Magazine article Science News

Study of Stimulant Therapy Raises Concerns

Magazine article Science News

Study of Stimulant Therapy Raises Concerns

Article excerpt

The first long-term effort to track stimulant therapy in a large population of children has generated disturbing results. In particular, the North Carolina-based study finds that most 9-to-16-year-olds receiving Ritalin or other stimulants don't exhibit attention-deficit hyperactivity disorder (ADHD), the only condition for which such drugs are approved.

More encouraging, about 3 of 4 kids who were diagnosed with ADHD on the basis of parents' behavioral reports received stimulants, says a team led by psychiatric epidemiologist Adrian Angold of Duke University Medical Center in Durham, N.C. Youngsters with ADHD often benefit from these medications, especially if also given behavioral training (SN: 12/18&25/99, p. 388). Still, more than half of all stimulant users in the study fell short of even a relaxed definition of ADHD.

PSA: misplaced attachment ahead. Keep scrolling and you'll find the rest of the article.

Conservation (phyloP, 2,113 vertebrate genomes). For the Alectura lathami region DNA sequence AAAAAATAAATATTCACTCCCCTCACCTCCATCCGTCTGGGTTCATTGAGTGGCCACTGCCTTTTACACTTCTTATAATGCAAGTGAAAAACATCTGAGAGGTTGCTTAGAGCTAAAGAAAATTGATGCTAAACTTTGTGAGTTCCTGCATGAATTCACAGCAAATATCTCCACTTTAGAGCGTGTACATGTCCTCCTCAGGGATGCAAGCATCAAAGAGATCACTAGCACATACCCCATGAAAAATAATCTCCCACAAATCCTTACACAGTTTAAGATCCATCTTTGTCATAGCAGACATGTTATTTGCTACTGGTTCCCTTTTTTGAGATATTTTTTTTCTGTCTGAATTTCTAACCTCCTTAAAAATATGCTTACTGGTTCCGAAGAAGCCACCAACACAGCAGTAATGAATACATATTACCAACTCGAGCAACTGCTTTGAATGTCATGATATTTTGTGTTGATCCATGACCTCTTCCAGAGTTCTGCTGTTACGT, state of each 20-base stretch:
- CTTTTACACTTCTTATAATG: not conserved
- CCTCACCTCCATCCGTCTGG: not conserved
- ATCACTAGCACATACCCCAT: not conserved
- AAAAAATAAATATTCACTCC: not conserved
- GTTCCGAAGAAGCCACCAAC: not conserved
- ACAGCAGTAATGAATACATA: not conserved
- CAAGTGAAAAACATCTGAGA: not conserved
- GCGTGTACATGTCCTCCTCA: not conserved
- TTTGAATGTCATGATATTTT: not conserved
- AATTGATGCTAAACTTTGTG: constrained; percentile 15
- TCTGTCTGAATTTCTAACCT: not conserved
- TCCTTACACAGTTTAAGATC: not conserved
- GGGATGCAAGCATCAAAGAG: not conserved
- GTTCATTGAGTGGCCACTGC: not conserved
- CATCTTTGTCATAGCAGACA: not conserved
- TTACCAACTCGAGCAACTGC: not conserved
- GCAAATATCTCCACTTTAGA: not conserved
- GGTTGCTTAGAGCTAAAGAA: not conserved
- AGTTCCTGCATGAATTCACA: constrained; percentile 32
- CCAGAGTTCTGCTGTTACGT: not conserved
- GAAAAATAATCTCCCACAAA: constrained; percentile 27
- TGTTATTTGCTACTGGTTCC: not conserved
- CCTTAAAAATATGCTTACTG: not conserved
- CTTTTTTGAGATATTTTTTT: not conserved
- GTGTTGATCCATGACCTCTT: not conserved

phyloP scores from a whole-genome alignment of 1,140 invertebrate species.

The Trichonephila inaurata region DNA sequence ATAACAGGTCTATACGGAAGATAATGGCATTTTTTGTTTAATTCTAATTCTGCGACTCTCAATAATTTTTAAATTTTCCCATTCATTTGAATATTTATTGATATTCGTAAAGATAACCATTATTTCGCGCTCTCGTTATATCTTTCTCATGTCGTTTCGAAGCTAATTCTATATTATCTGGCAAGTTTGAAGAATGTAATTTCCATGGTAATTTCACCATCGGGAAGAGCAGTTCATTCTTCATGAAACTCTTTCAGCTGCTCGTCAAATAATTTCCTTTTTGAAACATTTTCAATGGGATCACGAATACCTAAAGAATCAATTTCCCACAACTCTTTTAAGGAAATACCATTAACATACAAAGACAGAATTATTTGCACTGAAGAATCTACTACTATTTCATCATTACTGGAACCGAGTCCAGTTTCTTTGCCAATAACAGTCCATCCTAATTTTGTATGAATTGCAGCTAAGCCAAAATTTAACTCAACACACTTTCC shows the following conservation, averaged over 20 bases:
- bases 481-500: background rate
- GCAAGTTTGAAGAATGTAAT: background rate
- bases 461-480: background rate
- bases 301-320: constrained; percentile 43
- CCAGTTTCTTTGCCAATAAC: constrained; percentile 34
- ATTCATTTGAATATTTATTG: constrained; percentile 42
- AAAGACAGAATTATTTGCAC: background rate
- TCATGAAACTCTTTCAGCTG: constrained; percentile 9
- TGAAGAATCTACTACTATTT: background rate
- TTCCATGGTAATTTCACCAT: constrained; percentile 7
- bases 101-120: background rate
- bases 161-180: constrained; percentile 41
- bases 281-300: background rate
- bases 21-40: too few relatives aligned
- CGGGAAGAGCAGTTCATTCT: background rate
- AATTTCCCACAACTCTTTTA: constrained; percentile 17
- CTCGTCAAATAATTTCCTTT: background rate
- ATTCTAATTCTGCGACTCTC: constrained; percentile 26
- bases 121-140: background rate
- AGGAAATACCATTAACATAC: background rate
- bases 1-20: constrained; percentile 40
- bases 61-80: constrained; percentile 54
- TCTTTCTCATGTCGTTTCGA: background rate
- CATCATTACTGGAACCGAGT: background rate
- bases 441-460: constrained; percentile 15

Children prescribed a stimulant typically took it for more than 3 years, regardless of their psychiatric status, the researchers note. Stimulant treatment helped kids with ADHD but had no effect on parent-reported symptoms of inattention or hyperactivity that didn't qualify as ADHD. However, children taking these drugs proved more likely than the others to exhibit muscle tics, a side effect of prolonged stimulant use.

The prevalence of stimulant treatment among all the children doubled over 4 years to nearly 10 percent, supporting other evidence from medical databases of rises in numbers of stimulant prescriptions. "Our findings [also] suggest that current treatment practice in the community is far from optimal," the researchers contend in the August JOURNAL OF THE AMERICAN ACADEMY OF CHILD AND ADOLESCENT PSYCHIATRY.

"The system for the treatment of ADHD among children and adolescents is broken," comments psychiatrist Kelly Kelleher of the University of Pittsburgh.

Angold's team recruited 1,422 children, ages 9 to 13, from public schools in largely rural parts of western North Carolina's Great Smoky Mountains. …

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